Daily Inspiration: Innovation Strategies – “Before you are good at something, you’re bad at it. That’s OK. That’s how it’s supposed to work!”


“Before you are good at something, you’re bad at it. That’s OK. That’s how it’s supposed to work!” – Futurist Jim Carroll

Stop chasing perfection. Chase action.

My 10 Great Words Web page and the related document were the subject of a lot of visits yesterday; for some reason, it has met the search engine gods! That’s always fine, because you see a traffic spike and wonder – what brought this on?

Every time this happens, I go back and re-read what I wrote, which was around 20 years ago. My mindset has stood the test of time – it’s actually a great document to get into an innovative and future-oriented state of mind.  Take a look!

One of the words I use is Try, as in:

Try. How many of your people have lost their ability to adapt to changing circumstances because they’ve lost their confidence?

Developing new skills and career capabilities is critical, given the rapid change occurring in every profession.

And yet, too many people have managed to convince themselves that they can’t adapt; they can’t change; they can’t master the new realities that surround them.

They’ve lost their self-confidence, and they desperately need it back.

Solve this problem fast.

I really like the word Try, because it implies action, moving forward, chasing goals, pursuing knowledge, and finding solutions. It’s never a good thing to hold yourself from moving forward, because that’s how you begin to slide back. And that, of course, is why you need to get over the paranoia, concern, worry, and fear that comes from doing so. The easiest thing in the world is to remain stuck, in a static mindset, clinging to your comfort zone like a security blanket.

And it’s when you Try that magical things begin to happen. You won’t get it right the first time but can come to realize that you might eventually get it right. You won’t know what you are doing right off the bat, but clarity will start to emerge as you continue to iterate your iterations. Your knowledge will be pretty low when you begin but ti will only improve the more you keep going at whatever it is you are going at. Your insight will be fuzzy when you begin but you will begin to achieve clarity when you can visualize each successive step along your path. And that’s where the idea that “before you are good at something, you’ll be bad at it.” Because “that’s OK. That’s how moving forward and innovation is supposed to work!”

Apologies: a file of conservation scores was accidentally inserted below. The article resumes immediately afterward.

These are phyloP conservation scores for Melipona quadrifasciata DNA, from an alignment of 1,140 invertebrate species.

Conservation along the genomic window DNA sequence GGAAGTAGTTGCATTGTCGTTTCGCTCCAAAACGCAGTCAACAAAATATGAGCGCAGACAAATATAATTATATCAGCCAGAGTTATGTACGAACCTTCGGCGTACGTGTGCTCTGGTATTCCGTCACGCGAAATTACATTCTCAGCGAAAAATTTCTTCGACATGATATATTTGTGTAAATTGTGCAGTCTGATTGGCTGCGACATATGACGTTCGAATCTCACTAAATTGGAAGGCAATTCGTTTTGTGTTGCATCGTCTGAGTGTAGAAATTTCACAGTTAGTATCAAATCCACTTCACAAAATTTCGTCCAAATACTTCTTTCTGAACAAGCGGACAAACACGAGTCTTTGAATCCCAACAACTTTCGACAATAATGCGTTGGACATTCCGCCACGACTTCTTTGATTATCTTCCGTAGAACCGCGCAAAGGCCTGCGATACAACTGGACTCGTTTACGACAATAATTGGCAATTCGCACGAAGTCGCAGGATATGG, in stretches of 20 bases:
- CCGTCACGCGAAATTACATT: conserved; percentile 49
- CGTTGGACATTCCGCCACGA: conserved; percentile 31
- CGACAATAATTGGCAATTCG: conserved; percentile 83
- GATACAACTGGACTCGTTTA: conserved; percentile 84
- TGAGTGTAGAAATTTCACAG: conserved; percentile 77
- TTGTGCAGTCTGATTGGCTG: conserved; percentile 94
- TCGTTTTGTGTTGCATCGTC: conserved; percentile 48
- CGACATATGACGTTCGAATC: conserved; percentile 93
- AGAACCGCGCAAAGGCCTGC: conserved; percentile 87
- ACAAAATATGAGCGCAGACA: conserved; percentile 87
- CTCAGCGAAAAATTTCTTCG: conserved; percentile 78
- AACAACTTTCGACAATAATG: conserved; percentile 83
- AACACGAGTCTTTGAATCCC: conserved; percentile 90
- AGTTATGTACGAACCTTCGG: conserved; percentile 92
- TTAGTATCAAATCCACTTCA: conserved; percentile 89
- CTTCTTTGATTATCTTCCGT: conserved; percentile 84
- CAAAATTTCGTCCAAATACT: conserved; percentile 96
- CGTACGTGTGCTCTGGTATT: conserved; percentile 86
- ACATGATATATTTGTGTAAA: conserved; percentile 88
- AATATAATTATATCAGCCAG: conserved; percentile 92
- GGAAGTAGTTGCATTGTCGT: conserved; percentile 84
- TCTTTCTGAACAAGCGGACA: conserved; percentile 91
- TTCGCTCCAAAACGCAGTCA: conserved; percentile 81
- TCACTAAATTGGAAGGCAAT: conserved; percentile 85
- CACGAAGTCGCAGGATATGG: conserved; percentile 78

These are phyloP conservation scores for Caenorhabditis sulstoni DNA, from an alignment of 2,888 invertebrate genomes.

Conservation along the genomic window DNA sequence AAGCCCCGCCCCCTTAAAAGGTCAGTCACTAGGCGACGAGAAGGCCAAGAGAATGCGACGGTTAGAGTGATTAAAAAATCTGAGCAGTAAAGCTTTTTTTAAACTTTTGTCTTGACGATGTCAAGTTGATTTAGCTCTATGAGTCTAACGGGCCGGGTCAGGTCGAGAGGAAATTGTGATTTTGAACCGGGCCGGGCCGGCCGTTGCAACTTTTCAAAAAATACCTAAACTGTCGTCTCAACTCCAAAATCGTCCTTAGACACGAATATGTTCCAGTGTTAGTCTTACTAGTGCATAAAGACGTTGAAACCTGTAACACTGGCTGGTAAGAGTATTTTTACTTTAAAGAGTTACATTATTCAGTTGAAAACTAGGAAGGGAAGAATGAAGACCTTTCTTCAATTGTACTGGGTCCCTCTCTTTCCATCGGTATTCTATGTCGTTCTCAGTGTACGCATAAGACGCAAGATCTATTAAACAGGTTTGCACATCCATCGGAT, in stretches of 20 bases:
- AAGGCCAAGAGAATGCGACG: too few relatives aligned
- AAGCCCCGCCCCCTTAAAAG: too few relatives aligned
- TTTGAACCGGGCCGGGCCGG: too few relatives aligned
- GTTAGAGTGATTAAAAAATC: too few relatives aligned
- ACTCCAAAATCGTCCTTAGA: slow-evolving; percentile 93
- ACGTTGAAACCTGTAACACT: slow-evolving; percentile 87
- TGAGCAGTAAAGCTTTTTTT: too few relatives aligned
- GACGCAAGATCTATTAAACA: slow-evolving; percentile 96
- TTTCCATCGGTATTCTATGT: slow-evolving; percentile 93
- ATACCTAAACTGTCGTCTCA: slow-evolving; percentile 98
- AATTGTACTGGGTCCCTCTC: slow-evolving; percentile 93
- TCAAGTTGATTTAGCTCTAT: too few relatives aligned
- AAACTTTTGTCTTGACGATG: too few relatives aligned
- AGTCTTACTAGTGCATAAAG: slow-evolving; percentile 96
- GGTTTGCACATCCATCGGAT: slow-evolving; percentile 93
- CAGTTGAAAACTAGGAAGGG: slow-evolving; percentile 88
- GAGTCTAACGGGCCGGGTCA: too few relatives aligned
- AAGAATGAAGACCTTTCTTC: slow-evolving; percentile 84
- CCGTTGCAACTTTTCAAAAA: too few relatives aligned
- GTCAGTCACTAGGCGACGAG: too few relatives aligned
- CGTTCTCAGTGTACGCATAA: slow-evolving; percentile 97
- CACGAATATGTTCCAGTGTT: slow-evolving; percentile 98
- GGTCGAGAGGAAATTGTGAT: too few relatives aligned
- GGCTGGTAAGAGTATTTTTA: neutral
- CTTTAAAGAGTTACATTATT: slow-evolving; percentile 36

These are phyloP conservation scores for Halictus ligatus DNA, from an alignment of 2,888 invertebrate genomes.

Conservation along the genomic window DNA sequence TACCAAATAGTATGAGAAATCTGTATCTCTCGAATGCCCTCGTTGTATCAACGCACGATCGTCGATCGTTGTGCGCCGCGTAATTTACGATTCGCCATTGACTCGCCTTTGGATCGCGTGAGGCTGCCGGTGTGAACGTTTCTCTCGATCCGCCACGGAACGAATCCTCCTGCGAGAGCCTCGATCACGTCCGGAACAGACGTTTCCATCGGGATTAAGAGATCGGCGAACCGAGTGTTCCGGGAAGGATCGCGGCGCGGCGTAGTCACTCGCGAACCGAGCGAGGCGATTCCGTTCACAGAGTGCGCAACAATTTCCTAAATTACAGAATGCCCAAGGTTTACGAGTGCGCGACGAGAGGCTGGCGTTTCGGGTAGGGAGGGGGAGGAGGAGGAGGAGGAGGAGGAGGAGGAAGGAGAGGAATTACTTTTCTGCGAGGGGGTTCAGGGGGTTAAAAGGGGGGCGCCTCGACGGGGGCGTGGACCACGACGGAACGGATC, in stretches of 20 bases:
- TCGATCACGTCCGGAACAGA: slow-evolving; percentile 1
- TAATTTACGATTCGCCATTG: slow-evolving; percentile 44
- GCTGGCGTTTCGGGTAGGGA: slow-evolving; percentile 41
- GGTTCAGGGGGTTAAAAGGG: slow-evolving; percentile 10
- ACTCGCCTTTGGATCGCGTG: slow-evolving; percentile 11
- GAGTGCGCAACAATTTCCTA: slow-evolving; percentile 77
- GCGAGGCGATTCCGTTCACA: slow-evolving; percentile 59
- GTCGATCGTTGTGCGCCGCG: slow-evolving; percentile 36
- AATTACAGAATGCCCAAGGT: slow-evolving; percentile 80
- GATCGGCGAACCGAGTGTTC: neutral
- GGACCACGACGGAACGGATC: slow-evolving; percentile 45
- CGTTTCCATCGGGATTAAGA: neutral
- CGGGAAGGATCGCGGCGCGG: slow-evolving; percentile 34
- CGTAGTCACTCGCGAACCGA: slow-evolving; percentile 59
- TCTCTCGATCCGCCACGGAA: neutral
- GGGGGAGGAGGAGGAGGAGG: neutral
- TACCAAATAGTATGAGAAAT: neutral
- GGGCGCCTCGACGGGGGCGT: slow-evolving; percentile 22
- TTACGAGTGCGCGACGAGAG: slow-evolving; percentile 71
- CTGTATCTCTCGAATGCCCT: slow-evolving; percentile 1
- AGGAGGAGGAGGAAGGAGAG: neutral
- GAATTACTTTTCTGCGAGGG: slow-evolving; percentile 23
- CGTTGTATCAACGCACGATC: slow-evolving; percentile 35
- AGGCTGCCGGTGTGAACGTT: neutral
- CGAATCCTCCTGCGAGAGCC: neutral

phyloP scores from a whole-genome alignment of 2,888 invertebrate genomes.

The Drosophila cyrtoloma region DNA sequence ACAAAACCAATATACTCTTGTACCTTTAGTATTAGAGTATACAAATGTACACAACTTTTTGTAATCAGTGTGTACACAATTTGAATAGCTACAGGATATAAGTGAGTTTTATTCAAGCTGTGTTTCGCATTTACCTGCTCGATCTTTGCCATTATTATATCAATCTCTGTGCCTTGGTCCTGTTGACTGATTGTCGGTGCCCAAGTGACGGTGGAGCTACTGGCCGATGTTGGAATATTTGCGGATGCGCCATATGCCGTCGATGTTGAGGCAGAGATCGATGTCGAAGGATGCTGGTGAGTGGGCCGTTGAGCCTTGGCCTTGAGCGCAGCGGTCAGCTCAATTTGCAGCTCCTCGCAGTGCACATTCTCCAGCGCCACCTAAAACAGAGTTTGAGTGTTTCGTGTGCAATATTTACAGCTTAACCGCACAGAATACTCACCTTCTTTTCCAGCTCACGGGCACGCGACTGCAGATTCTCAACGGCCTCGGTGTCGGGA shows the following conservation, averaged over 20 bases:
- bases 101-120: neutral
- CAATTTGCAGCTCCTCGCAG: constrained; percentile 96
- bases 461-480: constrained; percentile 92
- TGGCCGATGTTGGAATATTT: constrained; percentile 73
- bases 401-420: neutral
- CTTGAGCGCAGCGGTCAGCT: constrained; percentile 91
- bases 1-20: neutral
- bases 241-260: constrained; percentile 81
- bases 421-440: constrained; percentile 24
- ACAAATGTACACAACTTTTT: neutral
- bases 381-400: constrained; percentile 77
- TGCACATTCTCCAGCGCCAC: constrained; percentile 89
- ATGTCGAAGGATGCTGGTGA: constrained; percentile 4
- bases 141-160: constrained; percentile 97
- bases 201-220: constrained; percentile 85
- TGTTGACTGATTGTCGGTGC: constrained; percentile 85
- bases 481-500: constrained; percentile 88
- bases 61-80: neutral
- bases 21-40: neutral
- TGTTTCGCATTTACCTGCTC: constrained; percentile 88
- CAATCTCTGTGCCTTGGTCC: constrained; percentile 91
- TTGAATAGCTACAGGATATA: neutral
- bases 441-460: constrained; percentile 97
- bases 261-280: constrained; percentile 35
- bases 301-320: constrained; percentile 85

I can directly relate the word Try to the event bookings that are confirmed right now. Each week, I’m getting some 10-20 inquiries to speak at a conference, association event, or CEO/CxO internal leadership meeting. All of the inquiries seem to have a sense of urgency around them – ‘we need to align ourselves to this faster future!‘ – goes the refrain. And yet, few actually move forward. Many involve situations in which people are kicking the can, exploring the options, and studying potential paths forward. Some lead to exploratory phone calls or Zoom sessions – the client representative seems eager to figure explore what I can do and how I can help them.

And in many of these situations, I can instantly tell which ones are going ahead and which ones are not – because I’ve come to the point of knowing whether the organization really seems eager to TRY to do something – or seems to be stuck and immobile. It’s in the way they frame the issues, outline their concerns, and provide details on the issues at hand – I can tell if they seem to be willing to TRY to move forward. Their mindset flows through every single word and through every single sentence. Action is at hand because they are willing to TRY to do what needs to be done to align with tomorrow.

Too many organizations and leadership teams chase failure by not acting – it’s the organizations that achieve failure by acting that has the upper hand. Simply because they are willing to TRY – knowing that the only way to get good at something is to try it, do it, and try it again.






THE FUTURE BELONGS TO THOSE WHO ARE FAST features the best of the insight from Jim Carroll’s blog, in which he
covers issues related to creativity, innovation and future trends.